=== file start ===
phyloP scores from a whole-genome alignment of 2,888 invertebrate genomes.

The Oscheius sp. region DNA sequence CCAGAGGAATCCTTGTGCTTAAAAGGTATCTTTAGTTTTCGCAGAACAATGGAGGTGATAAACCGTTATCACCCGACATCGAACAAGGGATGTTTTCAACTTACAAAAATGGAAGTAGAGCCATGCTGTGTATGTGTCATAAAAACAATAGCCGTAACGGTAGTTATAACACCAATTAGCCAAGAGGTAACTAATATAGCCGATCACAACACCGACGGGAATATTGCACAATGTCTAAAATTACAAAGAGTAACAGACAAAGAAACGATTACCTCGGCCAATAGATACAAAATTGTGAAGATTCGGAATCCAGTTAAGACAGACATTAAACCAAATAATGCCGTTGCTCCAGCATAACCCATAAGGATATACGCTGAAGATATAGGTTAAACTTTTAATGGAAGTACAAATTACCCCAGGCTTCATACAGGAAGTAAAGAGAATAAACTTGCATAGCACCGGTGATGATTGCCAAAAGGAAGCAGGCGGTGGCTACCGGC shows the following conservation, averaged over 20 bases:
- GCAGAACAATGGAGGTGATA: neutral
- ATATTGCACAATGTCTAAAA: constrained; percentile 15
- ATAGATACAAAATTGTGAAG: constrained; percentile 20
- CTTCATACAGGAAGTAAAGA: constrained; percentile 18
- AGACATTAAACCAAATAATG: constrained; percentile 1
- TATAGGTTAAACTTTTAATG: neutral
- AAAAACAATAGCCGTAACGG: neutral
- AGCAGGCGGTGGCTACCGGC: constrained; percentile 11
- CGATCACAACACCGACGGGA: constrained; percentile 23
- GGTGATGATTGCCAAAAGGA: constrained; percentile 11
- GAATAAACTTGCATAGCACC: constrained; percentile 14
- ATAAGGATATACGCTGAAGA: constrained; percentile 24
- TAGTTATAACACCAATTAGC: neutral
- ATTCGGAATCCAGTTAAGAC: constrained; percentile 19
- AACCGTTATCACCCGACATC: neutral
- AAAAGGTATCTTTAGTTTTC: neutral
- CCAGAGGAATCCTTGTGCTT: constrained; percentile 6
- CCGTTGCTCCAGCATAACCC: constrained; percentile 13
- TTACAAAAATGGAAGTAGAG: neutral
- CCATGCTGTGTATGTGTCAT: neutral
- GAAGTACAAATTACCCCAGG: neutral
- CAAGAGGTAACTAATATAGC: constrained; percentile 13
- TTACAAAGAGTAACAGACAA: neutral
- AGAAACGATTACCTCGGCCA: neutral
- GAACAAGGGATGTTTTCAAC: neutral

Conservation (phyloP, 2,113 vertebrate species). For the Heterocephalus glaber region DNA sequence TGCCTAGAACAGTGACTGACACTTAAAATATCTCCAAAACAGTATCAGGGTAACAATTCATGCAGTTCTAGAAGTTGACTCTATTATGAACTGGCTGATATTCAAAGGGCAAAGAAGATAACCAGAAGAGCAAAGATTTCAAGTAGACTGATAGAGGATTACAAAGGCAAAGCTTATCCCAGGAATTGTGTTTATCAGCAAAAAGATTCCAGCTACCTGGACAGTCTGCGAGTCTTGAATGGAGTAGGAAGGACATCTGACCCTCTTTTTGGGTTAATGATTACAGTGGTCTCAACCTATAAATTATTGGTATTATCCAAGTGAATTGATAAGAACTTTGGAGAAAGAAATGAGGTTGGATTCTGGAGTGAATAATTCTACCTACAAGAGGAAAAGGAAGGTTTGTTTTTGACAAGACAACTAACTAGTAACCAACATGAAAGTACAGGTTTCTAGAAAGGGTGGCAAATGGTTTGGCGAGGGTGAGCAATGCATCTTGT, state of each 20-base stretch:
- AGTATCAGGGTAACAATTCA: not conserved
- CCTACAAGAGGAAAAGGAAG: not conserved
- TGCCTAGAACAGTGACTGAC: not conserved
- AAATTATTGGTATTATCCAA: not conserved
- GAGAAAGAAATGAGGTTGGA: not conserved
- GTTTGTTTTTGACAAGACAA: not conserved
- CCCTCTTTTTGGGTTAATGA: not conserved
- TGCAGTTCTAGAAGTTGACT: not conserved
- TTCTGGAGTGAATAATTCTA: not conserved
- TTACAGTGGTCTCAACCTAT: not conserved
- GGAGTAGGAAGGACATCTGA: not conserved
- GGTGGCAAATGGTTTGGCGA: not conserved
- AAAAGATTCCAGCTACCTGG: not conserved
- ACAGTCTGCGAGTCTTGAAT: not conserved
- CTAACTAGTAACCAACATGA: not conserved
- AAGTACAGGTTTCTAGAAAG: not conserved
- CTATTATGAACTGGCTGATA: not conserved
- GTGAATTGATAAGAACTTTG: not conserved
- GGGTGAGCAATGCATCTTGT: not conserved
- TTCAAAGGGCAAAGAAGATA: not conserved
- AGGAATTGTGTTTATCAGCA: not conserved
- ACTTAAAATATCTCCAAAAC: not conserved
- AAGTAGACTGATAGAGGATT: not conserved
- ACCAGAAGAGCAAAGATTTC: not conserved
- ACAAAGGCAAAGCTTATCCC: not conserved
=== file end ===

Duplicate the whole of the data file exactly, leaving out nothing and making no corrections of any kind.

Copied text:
phyloP scores from a whole-genome alignment of 2,888 invertebrate genomes.

The Oscheius sp. region DNA sequence CCAGAGGAATCCTTGTGCTTAAAAGGTATCTTTAGTTTTCGCAGAACAATGGAGGTGATAAACCGTTATCACCCGACATCGAACAAGGGATGTTTTCAACTTACAAAAATGGAAGTAGAGCCATGCTGTGTATGTGTCATAAAAACAATAGCCGTAACGGTAGTTATAACACCAATTAGCCAAGAGGTAACTAATATAGCCGATCACAACACCGACGGGAATATTGCACAATGTCTAAAATTACAAAGAGTAACAGACAAAGAAACGATTACCTCGGCCAATAGATACAAAATTGTGAAGATTCGGAATCCAGTTAAGACAGACATTAAACCAAATAATGCCGTTGCTCCAGCATAACCCATAAGGATATACGCTGAAGATATAGGTTAAACTTTTAATGGAAGTACAAATTACCCCAGGCTTCATACAGGAAGTAAAGAGAATAAACTTGCATAGCACCGGTGATGATTGCCAAAAGGAAGCAGGCGGTGGCTACCGGC shows the following conservation, averaged over 20 bases:
- GCAGAACAATGGAGGTGATA: neutral
- ATATTGCACAATGTCTAAAA: constrained; percentile 15
- ATAGATACAAAATTGTGAAG: constrained; percentile 20
- CTTCATACAGGAAGTAAAGA: constrained; percentile 18
- AGACATTAAACCAAATAATG: constrained; percentile 1
- TATAGGTTAAACTTTTAATG: neutral
- AAAAACAATAGCCGTAACGG: neutral
- AGCAGGCGGTGGCTACCGGC: constrained; percentile 11
- CGATCACAACACCGACGGGA: constrained; percentile 23
- GGTGATGATTGCCAAAAGGA: constrained; percentile 11
- GAATAAACTTGCATAGCACC: constrained; percentile 14
- ATAAGGATATACGCTGAAGA: constrained; percentile 24
- TAGTTATAACACCAATTAGC: neutral
- ATTCGGAATCCAGTTAAGAC: constrained; percentile 19
- AACCGTTATCACCCGACATC: neutral
- AAAAGGTATCTTTAGTTTTC: neutral
- CCAGAGGAATCCTTGTGCTT: constrained; percentile 6
- CCGTTGCTCCAGCATAACCC: constrained; percentile 13
- TTACAAAAATGGAAGTAGAG: neutral
- CCATGCTGTGTATGTGTCAT: neutral
- GAAGTACAAATTACCCCAGG: neutral
- CAAGAGGTAACTAATATAGC: constrained; percentile 13
- TTACAAAGAGTAACAGACAA: neutral
- AGAAACGATTACCTCGGCCA: neutral
- GAACAAGGGATGTTTTCAAC: neutral

Conservation (phyloP, 2,113 vertebrate species). For the Heterocephalus glaber region DNA sequence TGCCTAGAACAGTGACTGACACTTAAAATATCTCCAAAACAGTATCAGGGTAACAATTCATGCAGTTCTAGAAGTTGACTCTATTATGAACTGGCTGATATTCAAAGGGCAAAGAAGATAACCAGAAGAGCAAAGATTTCAAGTAGACTGATAGAGGATTACAAAGGCAAAGCTTATCCCAGGAATTGTGTTTATCAGCAAAAAGATTCCAGCTACCTGGACAGTCTGCGAGTCTTGAATGGAGTAGGAAGGACATCTGACCCTCTTTTTGGGTTAATGATTACAGTGGTCTCAACCTATAAATTATTGGTATTATCCAAGTGAATTGATAAGAACTTTGGAGAAAGAAATGAGGTTGGATTCTGGAGTGAATAATTCTACCTACAAGAGGAAAAGGAAGGTTTGTTTTTGACAAGACAACTAACTAGTAACCAACATGAAAGTACAGGTTTCTAGAAAGGGTGGCAAATGGTTTGGCGAGGGTGAGCAATGCATCTTGT, state of each 20-base stretch:
- AGTATCAGGGTAACAATTCA: not conserved
- CCTACAAGAGGAAAAGGAAG: not conserved
- TGCCTAGAACAGTGACTGAC: not conserved
- AAATTATTGGTATTATCCAA: not conserved
- GAGAAAGAAATGAGGTTGGA: not conserved
- GTTTGTTTTTGACAAGACAA: not conserved
- CCCTCTTTTTGGGTTAATGA: not conserved
- TGCAGTTCTAGAAGTTGACT: not conserved
- TTCTGGAGTGAATAATTCTA: not conserved
- TTACAGTGGTCTCAACCTAT: not conserved
- GGAGTAGGAAGGACATCTGA: not conserved
- GGTGGCAAATGGTTTGGCGA: not conserved
- AAAAGATTCCAGCTACCTGG: not conserved
- ACAGTCTGCGAGTCTTGAAT: not conserved
- CTAACTAGTAACCAACATGA: not conserved
- AAGTACAGGTTTCTAGAAAG: not conserved
- CTATTATGAACTGGCTGATA: not conserved
- GTGAATTGATAAGAACTTTG: not conserved
- GGGTGAGCAATGCATCTTGT: not conserved
- TTCAAAGGGCAAAGAAGATA: not conserved
- AGGAATTGTGTTTATCAGCA: not conserved
- ACTTAAAATATCTCCAAAAC: not conserved
- AAGTAGACTGATAGAGGATT: not conserved
- ACCAGAAGAGCAAAGATTTC: not conserved
- ACAAAGGCAAAGCTTATCCC: not conserved